“Today, the fastest supercomputers perform about 10^15 arithmetic operations per second and are thus described as petascale systems. However, developers and scientists from supercomputing centres and industry are already planning the route to exascale systems, which are about one thousand times faster than present supercomputers. In order to achieve this kind of performance, amongst other aspects, several million processor cores have to be synchronized and new storage technologies developed. The reliability of the components must be guaranteed and a key factor is the reduction of energy consumption.”
“As discussed in previous articles in this series, there are (at least) three ways in which Governments are forcing the pace of technological development. One is by international research cooperation – usually on projects that do not have an immediate commercial product as their end-goal. A second is by funding commercial companies to conduct technological research – and thus subsidising, at taxpayers’ expense, the creation or strengthening of technical expertise within commercial companies. The third is subsidy by the back door, through military and civil procurement contracts.”
“For those who haven’t been following the details of one of DOE’s more recent procurement rounds, the NERSC-8 and Trinity request for proposals (RFP) explicitly required that all vendor proposals include a burst buffer to address the capability of multi-petaflop simulations to dump tremendous amounts of data in very short order. The target use case is for petascale checkpoint-restart, where the memory of thousands of nodes (hundreds of terabytes of data) needs to be flushed to disk in an amount of time that doesn’t dominate the overall execution time of the calculation.”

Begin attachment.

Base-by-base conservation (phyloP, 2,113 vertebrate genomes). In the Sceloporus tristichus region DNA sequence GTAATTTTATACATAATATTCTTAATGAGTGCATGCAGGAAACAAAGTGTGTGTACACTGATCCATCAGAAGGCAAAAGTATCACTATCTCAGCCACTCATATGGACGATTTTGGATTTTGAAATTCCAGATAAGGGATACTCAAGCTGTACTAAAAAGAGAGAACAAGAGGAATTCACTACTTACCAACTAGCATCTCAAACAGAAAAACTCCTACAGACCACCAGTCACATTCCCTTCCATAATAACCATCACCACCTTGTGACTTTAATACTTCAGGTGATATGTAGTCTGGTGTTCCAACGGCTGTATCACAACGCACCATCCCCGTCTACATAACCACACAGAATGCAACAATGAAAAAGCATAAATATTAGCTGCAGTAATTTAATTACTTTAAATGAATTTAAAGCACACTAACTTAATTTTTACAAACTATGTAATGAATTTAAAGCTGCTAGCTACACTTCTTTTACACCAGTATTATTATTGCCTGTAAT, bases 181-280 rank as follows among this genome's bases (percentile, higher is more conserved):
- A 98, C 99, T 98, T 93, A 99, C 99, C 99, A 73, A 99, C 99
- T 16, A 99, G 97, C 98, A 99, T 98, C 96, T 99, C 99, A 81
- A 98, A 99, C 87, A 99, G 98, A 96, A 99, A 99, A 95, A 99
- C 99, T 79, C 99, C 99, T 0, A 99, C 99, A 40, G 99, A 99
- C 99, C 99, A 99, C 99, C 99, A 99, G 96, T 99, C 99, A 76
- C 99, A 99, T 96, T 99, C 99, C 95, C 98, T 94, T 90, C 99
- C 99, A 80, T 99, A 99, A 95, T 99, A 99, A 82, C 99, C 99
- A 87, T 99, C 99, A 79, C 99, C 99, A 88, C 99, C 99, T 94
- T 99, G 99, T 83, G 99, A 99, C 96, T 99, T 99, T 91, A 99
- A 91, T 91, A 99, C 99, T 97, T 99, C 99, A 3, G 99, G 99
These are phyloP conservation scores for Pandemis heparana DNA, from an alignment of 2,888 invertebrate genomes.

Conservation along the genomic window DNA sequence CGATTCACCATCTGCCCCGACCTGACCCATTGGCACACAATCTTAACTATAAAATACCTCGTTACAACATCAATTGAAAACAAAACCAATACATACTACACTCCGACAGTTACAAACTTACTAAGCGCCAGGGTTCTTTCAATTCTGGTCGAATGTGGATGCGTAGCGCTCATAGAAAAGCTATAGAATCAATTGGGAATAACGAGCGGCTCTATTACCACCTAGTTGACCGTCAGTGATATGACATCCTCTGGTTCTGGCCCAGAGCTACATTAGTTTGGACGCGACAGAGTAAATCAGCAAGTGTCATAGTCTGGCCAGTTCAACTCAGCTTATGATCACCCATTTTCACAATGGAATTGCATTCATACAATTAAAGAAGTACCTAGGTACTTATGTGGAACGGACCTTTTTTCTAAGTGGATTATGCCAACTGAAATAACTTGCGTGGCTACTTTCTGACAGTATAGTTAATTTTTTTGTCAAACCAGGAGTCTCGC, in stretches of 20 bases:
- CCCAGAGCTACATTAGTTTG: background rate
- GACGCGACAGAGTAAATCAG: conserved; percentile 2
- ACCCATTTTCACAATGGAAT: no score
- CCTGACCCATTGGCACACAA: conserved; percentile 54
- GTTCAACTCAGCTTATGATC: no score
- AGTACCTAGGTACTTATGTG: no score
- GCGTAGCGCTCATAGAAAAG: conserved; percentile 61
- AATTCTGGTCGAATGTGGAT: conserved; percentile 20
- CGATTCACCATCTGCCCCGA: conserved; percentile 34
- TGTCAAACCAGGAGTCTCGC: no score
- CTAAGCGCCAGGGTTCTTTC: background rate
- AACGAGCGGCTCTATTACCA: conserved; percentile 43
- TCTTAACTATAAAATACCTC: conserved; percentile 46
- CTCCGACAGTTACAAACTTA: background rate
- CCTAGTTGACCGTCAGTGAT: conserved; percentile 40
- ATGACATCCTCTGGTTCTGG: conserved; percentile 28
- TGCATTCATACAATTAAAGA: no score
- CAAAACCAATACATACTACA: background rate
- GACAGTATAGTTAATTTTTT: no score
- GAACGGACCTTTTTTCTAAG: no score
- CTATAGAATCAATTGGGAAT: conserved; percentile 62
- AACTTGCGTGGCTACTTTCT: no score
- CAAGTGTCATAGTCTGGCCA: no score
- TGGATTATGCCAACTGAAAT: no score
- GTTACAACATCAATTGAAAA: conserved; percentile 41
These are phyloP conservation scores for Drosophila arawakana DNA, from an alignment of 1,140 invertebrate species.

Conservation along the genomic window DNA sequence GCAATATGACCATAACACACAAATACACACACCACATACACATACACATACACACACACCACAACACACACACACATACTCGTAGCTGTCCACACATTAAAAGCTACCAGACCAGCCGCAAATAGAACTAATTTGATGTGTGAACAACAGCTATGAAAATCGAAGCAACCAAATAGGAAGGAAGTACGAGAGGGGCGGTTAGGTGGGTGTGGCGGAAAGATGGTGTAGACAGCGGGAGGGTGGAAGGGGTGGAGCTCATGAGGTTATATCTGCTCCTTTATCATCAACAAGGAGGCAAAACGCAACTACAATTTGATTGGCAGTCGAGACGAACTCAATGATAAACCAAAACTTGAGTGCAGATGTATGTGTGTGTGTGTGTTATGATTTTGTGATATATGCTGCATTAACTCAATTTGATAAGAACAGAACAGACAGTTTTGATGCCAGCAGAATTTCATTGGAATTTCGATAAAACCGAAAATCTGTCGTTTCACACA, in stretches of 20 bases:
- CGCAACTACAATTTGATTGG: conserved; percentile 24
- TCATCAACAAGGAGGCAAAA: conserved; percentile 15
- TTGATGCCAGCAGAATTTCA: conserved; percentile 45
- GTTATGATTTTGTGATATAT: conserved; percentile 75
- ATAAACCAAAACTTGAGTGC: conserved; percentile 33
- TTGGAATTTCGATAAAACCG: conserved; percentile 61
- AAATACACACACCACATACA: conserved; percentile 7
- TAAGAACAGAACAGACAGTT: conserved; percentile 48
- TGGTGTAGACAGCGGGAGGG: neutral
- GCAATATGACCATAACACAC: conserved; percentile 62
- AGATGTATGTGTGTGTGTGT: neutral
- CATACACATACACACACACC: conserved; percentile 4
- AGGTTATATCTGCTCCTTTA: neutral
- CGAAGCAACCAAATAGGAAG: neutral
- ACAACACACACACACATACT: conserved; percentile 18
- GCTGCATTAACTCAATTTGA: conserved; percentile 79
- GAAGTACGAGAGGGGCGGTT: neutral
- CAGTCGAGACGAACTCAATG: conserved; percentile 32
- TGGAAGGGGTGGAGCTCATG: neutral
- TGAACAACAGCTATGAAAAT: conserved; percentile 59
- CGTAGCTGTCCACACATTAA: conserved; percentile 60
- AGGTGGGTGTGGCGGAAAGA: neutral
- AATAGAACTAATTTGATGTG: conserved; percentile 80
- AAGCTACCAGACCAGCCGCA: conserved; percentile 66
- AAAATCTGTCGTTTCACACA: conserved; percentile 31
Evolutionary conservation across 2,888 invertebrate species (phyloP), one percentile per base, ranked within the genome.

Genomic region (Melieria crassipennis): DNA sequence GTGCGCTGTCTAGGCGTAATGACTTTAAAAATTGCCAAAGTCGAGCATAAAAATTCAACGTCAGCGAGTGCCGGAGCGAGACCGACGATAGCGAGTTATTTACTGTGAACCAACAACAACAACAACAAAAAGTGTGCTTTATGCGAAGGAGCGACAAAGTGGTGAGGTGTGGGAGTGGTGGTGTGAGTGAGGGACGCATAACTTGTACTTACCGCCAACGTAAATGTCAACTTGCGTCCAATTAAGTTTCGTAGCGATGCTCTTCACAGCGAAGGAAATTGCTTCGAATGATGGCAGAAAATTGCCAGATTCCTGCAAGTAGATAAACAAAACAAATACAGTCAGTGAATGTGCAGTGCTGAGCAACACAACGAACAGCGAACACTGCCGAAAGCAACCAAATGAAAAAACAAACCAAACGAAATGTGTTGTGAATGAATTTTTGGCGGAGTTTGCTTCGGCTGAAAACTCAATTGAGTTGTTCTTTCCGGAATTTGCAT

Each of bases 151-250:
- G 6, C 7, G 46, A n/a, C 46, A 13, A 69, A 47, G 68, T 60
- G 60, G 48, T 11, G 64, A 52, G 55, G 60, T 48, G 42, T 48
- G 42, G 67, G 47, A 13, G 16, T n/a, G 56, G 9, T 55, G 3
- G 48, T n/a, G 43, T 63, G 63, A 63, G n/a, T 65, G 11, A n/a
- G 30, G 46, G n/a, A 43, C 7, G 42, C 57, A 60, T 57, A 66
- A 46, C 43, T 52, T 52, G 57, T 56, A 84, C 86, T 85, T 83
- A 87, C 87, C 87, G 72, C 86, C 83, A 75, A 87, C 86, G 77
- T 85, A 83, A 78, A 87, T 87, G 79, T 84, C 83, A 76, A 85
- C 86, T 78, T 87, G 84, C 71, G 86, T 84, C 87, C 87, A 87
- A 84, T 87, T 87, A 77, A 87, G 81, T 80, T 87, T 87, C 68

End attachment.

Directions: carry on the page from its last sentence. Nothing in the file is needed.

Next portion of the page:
On June 22, the US Department of Energy (DOE) and Japan’s Ministry of Education, Culture, Sports, Science and Technology (MEXT) signed an agreement to collaborate on exascale supercomputing technologies for the scientific community. In a nutshell, the plan is to build a common OS kernel that can be used by all post-petascale systems, regardless of hardware eccentricities.
In this video from ISC’14, the DEEP and DEEP-ER Project teams describe their prototype hardware and software. “The DEEP consortium will develop a novel, Exascale-enabling supercomputing architecture with a matching SW stack and a set of optimized grand-challenge simulation applications. DEEP takes the concept of compute acceleration to a new level: instead of adding accelerator cards to Cluster nodes, an accelerator Cluster, called Booster, will complement a conventional HPC system and increase its compute performance.”
Thomas Lippert from the Jülich Supercomputing Centre writes that the DEEP project for exascale research is pushing the limits when it comes to programming models. “In the last couple of weeks DEEP has gone through a very exciting phase – basically the ultimate baptism of fire for our concept: The new hardware has first come to life.”
“In this session we will discuss technologies recently announced by NVIDIA and how they help address key HPC challenges such as energy efficiency to get closer to achieving Exascale. We will also discuss the use of HPC in Brazil and how Brazil compares and can learn from the experience of other BRIC countries.”